A Skeptic’s Guide to The Scientific Method

This article first appeared as a Vic Skeptics discussion pamphlet. After our recent experiences with Power Balance, Optiderma Skin products, Negative Ion Balance  Jewellery and SensaSlim, it seemed like a timely moment to bring The Scientific Method  front-and-centre. This procedure has been standard now for about two hundred years. That’s why it’s appropriate to have a jaundiced view of anyone claiming remarkable scientific breakthroughs which are not supported by published data. The full range of our discussion pamphlets can be downloaded here:  http://www.skeptics.com.au/resources/educational/  or by clicking on the “Useful Info” link at the top of this page.

“Science is best defined as a careful, disciplined, logical search for knowledge about any and all aspects of the universe, obtained by examination of the best available evidence and always subject to correction and improvement upon discovery of better evidence. What’s left is magic.

And it doesn’t work.”

– James Randi

The term “Scientific Method” is used to describe the way scientific research is designed, performed and reviewed. Good science depends on rigour – strict and unfailing adherence to basic principles.

In simple terms, as a scientist,  you would:

1. Make some observation about something that is going on in the universe.

2. Form a hypothesis, (tentative explanation) that is consistent with what you have observed.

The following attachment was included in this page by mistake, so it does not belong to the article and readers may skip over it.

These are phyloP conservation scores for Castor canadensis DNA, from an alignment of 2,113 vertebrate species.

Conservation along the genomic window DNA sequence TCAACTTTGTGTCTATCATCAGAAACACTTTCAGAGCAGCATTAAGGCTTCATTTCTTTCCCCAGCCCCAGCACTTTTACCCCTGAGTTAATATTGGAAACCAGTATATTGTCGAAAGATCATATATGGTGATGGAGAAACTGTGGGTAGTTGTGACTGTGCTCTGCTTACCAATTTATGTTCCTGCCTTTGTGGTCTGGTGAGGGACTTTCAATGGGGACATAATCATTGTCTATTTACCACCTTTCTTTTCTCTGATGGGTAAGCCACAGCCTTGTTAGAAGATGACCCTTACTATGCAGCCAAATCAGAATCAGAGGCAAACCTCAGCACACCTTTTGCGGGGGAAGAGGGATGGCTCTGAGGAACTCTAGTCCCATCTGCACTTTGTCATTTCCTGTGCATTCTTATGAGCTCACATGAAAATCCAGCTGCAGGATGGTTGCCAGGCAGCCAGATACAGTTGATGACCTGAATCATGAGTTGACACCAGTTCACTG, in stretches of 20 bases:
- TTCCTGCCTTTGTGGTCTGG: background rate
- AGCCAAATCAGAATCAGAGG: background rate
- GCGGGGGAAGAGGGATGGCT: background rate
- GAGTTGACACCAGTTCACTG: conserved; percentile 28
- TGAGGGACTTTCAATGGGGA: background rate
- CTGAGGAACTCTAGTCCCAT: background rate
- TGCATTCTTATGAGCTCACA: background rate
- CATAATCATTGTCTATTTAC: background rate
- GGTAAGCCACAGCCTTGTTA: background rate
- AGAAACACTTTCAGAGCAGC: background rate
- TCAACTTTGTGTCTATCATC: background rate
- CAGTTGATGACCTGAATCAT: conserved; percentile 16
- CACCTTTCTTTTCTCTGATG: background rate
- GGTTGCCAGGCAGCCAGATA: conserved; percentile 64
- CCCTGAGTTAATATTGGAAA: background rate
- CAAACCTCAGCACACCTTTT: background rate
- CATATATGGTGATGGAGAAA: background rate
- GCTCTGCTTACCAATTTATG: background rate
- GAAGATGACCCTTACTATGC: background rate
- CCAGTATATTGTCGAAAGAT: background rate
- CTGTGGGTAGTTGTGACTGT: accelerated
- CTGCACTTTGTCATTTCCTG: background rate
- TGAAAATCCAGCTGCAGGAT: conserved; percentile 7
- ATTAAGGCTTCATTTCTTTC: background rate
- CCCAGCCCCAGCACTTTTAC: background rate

3. Make predictions based on your hypothesis. In other words, if your explanation is right, then certain things should happen under controlled circumstances.

4. Test those predictions by careful experiments or further observations and modify the hypothesis in the light of your results. Be prepared to “fine tune”, alter or abandon your hypothesis in the light of these observations.

5. Repeat steps 3 and 4 until your hypothesis and observations consistently tally. As a rigorously tested explanation of your observations, your hypothesis is now entitled to be called a theory.

Once that has happened, you would publish your theory, as a “paper” in one of the scientific journals. You share your discovery with other scientists around the world.

What comes then is a process called “Peer Review”. You can expect your theory to be examined minutely. Your fellow scientists will try to repeat your experiments. That is tremendously important, because sometimes a researcher will have a preconceived belief that is so strong that consciously or unconsciously, they choose results selectively to support that point of view. Even if your theory survives this close scrutiny, it may still be discarded in time as better data becomes available.

Other belief systems exist which are not supported by the process of Scientific Method. Some of these are religious in nature. Others, like astrology, homeopathy, iridology, telepathy and telekinesis can only be designated with the general term pseudoscience.

Some differences between science and pseudoscience

(click to enlarge)

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